A teaching collaboration between the Department of Environment and Geography and University Estates Services
Research methods teaching is a fundamental part of most higher education programmes which require our students to be both consumers and producers of research. However students often have negative attitudes towards research methods training. A combination of active and service learning has been suggested as an effective approach to increase engagement and motivation. This allows students to gain first-hand experience of designing and undertaking research whilst making an important contribution beyond their module or Department.
This poster will present an innovative teaching collaboration between the Department of Environment and Geography and University Estates Services which allows students to develop skills in research project design and execution whilst generating important information on the status of the environment on campus. Through this collaboration students have the chance to contribute to the campus Ecological Management Plan.
James Youdale
Academic Support Office
Lecture Capture – What are we learning?
Themes: Creative and Innovative Learning Methods; Building Inclusive Learning CommunitiesAs Higher Education continues to embrace the principles of Universal Design for Learning, aligned to legislative drivers such as the 2018 Accessibility Legislation, enabling technologies, such as Lecture Recordings, are becoming increasingly pervasive within the sector.In 2019, The Programme Design and Learning Technology Team undertook a review of the University’s Lecture Recording Policy (2018) to assess the impact of the provision of supplementary lecture recordings on the student experience. This poster reports on the key findings of the subsequent evaluation work, undertaken between December 2019 and January 2020, which set out to explore a number of key themes which have emerged from the previous research.How might the motivational factors that inform/influence the consumption of Lecture Recordings challenge the assumptions which underpin the traditional ‘live lecture’ and didactic teaching paradigms? Which problematic factors – such as perceived lecture pace and high cognitive load – may we extrapolate from student feedback to inform pedagogy? Indeed, does Lecture Capture (a provision that is designed to augment/supplement) even have a place to suggest innovation to the practices that underpin the pedagogic encounters that it captures? Could this be a land grab, where ‘assistive’, end-user-focused provision dares to suggest transformation?This interactive poster presentation seeks to frame these provocations around student feedback and service statistics, with the aim of nurturing reflection and constructive discussion. An interactive digital augmentation will allow for the discussion of delegates to be captured and projected live, alongside the poster.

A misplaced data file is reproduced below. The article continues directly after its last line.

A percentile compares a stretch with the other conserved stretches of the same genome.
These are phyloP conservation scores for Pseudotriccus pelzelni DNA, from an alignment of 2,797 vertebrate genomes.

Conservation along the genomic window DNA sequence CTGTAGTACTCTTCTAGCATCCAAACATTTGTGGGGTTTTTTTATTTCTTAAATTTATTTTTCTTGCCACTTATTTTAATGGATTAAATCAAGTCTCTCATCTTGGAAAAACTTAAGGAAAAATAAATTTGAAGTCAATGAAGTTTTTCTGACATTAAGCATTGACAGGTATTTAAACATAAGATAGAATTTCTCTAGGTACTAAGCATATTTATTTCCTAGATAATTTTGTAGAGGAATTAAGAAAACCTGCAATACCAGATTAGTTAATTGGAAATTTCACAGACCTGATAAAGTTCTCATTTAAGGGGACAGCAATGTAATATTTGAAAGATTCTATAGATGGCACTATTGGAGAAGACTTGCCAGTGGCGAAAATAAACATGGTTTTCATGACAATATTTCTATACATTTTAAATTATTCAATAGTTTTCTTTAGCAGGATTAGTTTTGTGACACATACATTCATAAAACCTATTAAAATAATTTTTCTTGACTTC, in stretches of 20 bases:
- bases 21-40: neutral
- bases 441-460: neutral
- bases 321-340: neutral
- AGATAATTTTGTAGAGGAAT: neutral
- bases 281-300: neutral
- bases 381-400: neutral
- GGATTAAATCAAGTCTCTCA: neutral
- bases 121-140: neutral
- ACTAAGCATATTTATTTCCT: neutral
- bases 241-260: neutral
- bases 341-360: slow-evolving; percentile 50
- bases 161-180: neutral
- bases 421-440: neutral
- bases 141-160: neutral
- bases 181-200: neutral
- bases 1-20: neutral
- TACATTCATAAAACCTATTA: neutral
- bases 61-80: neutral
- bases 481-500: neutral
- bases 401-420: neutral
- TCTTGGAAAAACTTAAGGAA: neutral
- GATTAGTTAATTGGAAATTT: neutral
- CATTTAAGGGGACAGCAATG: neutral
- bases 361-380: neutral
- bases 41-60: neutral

Susan Halfpenny, Steph Jesper
Information Services
Get your free digital skills!